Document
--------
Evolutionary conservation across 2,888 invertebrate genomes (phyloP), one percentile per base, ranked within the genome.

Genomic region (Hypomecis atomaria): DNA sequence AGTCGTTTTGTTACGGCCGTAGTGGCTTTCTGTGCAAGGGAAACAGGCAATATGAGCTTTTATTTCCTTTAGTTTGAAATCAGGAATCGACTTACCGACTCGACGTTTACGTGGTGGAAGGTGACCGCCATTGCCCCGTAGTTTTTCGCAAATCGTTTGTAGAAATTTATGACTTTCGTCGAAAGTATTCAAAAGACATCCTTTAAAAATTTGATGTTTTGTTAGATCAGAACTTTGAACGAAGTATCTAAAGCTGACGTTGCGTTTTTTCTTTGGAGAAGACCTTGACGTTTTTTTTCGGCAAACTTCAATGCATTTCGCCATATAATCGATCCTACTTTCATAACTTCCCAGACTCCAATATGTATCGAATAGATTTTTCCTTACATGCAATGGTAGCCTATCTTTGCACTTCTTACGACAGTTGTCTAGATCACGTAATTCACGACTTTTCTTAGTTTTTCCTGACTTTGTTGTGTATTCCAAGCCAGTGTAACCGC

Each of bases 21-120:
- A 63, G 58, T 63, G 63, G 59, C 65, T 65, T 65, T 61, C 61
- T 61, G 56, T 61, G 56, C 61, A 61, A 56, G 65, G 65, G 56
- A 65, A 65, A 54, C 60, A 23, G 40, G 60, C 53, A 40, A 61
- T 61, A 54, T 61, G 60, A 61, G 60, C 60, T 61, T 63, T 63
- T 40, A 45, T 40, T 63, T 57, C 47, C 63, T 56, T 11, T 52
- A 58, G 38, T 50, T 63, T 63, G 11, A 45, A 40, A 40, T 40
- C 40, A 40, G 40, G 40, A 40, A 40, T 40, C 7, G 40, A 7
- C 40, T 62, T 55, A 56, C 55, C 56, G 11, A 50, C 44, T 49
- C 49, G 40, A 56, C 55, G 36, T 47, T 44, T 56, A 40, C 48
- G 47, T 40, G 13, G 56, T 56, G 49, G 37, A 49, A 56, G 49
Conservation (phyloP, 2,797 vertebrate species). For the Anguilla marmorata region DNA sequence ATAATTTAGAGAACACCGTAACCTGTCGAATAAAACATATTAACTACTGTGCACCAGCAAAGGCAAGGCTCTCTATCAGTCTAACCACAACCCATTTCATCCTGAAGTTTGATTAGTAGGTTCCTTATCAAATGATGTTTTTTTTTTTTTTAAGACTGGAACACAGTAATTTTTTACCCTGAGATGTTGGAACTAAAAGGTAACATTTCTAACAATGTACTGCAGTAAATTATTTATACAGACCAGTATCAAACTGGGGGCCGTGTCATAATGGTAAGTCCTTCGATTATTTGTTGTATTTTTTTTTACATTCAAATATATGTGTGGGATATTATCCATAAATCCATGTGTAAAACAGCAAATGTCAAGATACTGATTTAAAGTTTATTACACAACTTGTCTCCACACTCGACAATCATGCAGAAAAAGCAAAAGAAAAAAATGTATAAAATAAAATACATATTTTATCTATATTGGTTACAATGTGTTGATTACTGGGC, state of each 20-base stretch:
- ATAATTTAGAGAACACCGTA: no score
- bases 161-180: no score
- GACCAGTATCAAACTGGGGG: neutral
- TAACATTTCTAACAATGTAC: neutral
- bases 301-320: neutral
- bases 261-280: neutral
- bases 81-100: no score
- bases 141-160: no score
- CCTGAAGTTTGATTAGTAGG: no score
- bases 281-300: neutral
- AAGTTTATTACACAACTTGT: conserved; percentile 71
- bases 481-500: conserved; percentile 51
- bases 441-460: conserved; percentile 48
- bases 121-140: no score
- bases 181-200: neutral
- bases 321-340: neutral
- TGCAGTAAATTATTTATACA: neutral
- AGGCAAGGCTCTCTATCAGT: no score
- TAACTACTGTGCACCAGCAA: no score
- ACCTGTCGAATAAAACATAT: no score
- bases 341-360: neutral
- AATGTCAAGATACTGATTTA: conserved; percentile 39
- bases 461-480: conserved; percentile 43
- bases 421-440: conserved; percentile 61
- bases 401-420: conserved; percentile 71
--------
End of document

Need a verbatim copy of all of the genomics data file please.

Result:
Evolutionary conservation across 2,888 invertebrate genomes (phyloP), one percentile per base, ranked within the genome.

Genomic region (Hypomecis atomaria): DNA sequence AGTCGTTTTGTTACGGCCGTAGTGGCTTTCTGTGCAAGGGAAACAGGCAATATGAGCTTTTATTTCCTTTAGTTTGAAATCAGGAATCGACTTACCGACTCGACGTTTACGTGGTGGAAGGTGACCGCCATTGCCCCGTAGTTTTTCGCAAATCGTTTGTAGAAATTTATGACTTTCGTCGAAAGTATTCAAAAGACATCCTTTAAAAATTTGATGTTTTGTTAGATCAGAACTTTGAACGAAGTATCTAAAGCTGACGTTGCGTTTTTTCTTTGGAGAAGACCTTGACGTTTTTTTTCGGCAAACTTCAATGCATTTCGCCATATAATCGATCCTACTTTCATAACTTCCCAGACTCCAATATGTATCGAATAGATTTTTCCTTACATGCAATGGTAGCCTATCTTTGCACTTCTTACGACAGTTGTCTAGATCACGTAATTCACGACTTTTCTTAGTTTTTCCTGACTTTGTTGTGTATTCCAAGCCAGTGTAACCGC

Each of bases 21-120:
- A 63, G 58, T 63, G 63, G 59, C 65, T 65, T 65, T 61, C 61
- T 61, G 56, T 61, G 56, C 61, A 61, A 56, G 65, G 65, G 56
- A 65, A 65, A 54, C 60, A 23, G 40, G 60, C 53, A 40, A 61
- T 61, A 54, T 61, G 60, A 61, G 60, C 60, T 61, T 63, T 63
- T 40, A 45, T 40, T 63, T 57, C 47, C 63, T 56, T 11, T 52
- A 58, G 38, T 50, T 63, T 63, G 11, A 45, A 40, A 40, T 40
- C 40, A 40, G 40, G 40, A 40, A 40, T 40, C 7, G 40, A 7
- C 40, T 62, T 55, A 56, C 55, C 56, G 11, A 50, C 44, T 49
- C 49, G 40, A 56, C 55, G 36, T 47, T 44, T 56, A 40, C 48
- G 47, T 40, G 13, G 56, T 56, G 49, G 37, A 49, A 56, G 49
Conservation (phyloP, 2,797 vertebrate species). For the Anguilla marmorata region DNA sequence ATAATTTAGAGAACACCGTAACCTGTCGAATAAAACATATTAACTACTGTGCACCAGCAAAGGCAAGGCTCTCTATCAGTCTAACCACAACCCATTTCATCCTGAAGTTTGATTAGTAGGTTCCTTATCAAATGATGTTTTTTTTTTTTTTAAGACTGGAACACAGTAATTTTTTACCCTGAGATGTTGGAACTAAAAGGTAACATTTCTAACAATGTACTGCAGTAAATTATTTATACAGACCAGTATCAAACTGGGGGCCGTGTCATAATGGTAAGTCCTTCGATTATTTGTTGTATTTTTTTTTACATTCAAATATATGTGTGGGATATTATCCATAAATCCATGTGTAAAACAGCAAATGTCAAGATACTGATTTAAAGTTTATTACACAACTTGTCTCCACACTCGACAATCATGCAGAAAAAGCAAAAGAAAAAAATGTATAAAATAAAATACATATTTTATCTATATTGGTTACAATGTGTTGATTACTGGGC, state of each 20-base stretch:
- ATAATTTAGAGAACACCGTA: no score
- bases 161-180: no score
- GACCAGTATCAAACTGGGGG: neutral
- TAACATTTCTAACAATGTAC: neutral
- bases 301-320: neutral
- bases 261-280: neutral
- bases 81-100: no score
- bases 141-160: no score
- CCTGAAGTTTGATTAGTAGG: no score
- bases 281-300: neutral
- AAGTTTATTACACAACTTGT: conserved; percentile 71
- bases 481-500: conserved; percentile 51
- bases 441-460: conserved; percentile 48
- bases 121-140: no score
- bases 181-200: neutral
- bases 321-340: neutral
- TGCAGTAAATTATTTATACA: neutral
- AGGCAAGGCTCTCTATCAGT: no score
- TAACTACTGTGCACCAGCAA: no score
- ACCTGTCGAATAAAACATAT: no score
- bases 341-360: neutral
- AATGTCAAGATACTGATTTA: conserved; percentile 39
- bases 461-480: conserved; percentile 43
- bases 421-440: conserved; percentile 61
- bases 401-420: conserved; percentile 71